Full steam ahead for Omani railway
The railway is expected to start operating in 2017
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The $6-billion railway project being planned by the government, a railway line that will run from the northern border to the south of Oman, is expected to generate more than 70,000 jobs, according to project statistics.
It will also create opportunities for setting up thriving businesses and SMEs for young Omanis in urban areas. There will be at least 20 railway stations along the 1,061-kilometre route from Khatmat Malahah in the north to the eastern town of Duqm during the first phase.
The second phase of the railway project will stretch all the way to the Yemeni border, with a further 20 stations. The government has already received bids from 14 companies to supervise the massive project. Last year, the tender board invited bids for the construction of the project, which is expected to be awarded early next year.
According to government sources, the railway is expected to start operating in 2017, but delays due to the complexity of the project could postpone the launch. During construction, the railway project, according to economic plans drawn up by the Railway Project Commission, will create investment opportunities to the tune of $10 billion.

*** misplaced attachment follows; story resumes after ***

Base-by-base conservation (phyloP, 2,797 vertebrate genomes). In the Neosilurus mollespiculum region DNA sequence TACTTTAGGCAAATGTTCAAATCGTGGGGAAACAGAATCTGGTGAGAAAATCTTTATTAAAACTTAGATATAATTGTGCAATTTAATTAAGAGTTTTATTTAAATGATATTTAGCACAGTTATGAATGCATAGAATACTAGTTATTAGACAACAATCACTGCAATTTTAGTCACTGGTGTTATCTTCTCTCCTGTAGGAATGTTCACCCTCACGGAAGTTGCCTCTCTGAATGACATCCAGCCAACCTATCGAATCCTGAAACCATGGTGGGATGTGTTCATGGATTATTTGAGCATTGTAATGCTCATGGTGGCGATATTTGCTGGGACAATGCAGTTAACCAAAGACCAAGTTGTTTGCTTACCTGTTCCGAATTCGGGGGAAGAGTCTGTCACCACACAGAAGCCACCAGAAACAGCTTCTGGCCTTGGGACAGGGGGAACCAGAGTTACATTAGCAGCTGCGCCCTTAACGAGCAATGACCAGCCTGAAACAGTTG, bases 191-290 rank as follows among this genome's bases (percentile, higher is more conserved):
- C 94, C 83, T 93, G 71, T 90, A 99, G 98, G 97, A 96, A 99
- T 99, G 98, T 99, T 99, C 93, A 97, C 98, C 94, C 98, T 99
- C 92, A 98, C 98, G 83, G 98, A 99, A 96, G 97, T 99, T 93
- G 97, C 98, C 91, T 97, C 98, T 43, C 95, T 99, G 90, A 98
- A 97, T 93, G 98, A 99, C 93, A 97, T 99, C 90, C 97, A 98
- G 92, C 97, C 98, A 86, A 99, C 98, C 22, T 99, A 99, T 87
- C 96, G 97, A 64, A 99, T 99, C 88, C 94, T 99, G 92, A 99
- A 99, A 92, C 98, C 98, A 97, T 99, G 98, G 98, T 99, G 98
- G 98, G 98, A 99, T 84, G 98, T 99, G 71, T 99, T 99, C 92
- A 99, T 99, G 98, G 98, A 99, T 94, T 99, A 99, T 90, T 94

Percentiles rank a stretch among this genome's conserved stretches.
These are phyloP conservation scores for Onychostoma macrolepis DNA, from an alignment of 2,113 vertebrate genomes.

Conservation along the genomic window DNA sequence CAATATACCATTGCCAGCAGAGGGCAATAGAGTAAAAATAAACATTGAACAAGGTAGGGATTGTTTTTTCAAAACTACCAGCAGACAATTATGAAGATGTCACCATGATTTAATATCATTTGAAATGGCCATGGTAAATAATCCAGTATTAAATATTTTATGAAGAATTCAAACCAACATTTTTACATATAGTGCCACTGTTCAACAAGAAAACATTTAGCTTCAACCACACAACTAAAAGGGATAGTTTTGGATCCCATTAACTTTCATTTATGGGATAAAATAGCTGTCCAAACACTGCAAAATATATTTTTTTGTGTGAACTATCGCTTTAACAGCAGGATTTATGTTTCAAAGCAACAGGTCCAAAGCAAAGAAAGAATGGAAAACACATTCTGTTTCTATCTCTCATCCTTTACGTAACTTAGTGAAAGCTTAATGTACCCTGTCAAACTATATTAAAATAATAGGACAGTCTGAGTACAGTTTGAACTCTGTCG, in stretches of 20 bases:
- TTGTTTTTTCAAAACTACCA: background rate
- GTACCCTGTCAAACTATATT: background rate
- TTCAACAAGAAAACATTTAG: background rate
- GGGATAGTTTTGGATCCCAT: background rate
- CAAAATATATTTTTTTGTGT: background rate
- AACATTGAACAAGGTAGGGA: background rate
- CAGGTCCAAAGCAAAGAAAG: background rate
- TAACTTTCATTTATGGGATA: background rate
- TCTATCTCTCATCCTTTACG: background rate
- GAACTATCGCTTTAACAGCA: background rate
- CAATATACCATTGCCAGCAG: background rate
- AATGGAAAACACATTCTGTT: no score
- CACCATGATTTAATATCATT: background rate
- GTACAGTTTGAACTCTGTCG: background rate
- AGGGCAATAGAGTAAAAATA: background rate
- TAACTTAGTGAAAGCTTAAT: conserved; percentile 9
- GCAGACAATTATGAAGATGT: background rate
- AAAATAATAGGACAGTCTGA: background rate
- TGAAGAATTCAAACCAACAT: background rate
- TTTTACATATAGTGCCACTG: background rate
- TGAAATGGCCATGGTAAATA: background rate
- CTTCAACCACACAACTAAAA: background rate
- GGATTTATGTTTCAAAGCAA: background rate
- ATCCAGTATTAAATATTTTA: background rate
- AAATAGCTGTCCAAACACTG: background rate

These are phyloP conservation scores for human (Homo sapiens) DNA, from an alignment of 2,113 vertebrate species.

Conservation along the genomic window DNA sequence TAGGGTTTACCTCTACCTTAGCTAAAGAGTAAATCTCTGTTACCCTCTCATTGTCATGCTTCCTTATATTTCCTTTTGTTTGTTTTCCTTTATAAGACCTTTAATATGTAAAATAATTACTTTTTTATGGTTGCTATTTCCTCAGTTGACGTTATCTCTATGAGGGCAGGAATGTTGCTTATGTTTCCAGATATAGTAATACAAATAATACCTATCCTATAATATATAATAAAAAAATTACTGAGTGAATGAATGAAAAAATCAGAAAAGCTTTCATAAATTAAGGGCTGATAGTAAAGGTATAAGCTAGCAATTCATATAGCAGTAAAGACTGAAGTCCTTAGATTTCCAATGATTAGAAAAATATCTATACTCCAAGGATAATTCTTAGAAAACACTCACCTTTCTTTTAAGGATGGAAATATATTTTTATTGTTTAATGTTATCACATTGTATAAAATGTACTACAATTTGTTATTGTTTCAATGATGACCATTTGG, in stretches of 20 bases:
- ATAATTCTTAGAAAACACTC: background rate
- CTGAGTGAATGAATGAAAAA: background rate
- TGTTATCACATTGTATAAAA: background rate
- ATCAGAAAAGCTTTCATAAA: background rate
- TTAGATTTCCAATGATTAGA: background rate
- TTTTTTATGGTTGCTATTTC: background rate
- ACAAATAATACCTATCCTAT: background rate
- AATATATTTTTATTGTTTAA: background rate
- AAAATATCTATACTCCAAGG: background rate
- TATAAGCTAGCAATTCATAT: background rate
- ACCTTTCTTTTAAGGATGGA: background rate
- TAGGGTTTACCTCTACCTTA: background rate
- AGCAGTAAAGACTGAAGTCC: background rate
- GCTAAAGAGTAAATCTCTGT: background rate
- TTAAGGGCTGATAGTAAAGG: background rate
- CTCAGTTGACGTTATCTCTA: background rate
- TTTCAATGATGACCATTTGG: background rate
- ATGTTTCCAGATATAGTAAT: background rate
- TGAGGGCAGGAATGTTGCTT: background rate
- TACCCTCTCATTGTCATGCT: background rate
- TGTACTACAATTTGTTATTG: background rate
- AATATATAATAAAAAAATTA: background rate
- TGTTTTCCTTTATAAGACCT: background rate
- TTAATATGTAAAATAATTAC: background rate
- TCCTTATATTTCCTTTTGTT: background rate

The railway will link the United Arab Emirates (UAE) and Saudi Arabian borders with all seven airports, currently being planned, in the Sultanate as well as four major ports, including major projects in Sohar, Duqm, and Salalah. The government plans to establish a network of business-service points to support the project in every town along the route, which will be run by Omani companies funded by the new SME initiative introduced by His Majesty Sultan Qaboos bin Said. In January, His Majesty created an OMR70 million Al Rafd Fund to replace the Sanad program to help young people with self-employment.
Oman's railway project is part of the GCC's ambitious 6,000-kilometre railway venture, which will cost the six countries some $100 billion and is expected to boost internal trade.
The six governments face major technical challenges, such as making six national rail systems compatible with each other and building tracks upon the shifting sands of remote deserts.
However, success could have far-reaching effects on economies in the region, cutting their dependence on expensive road and air travel, boosting trade, and even bringing the GCC closer together, politically.
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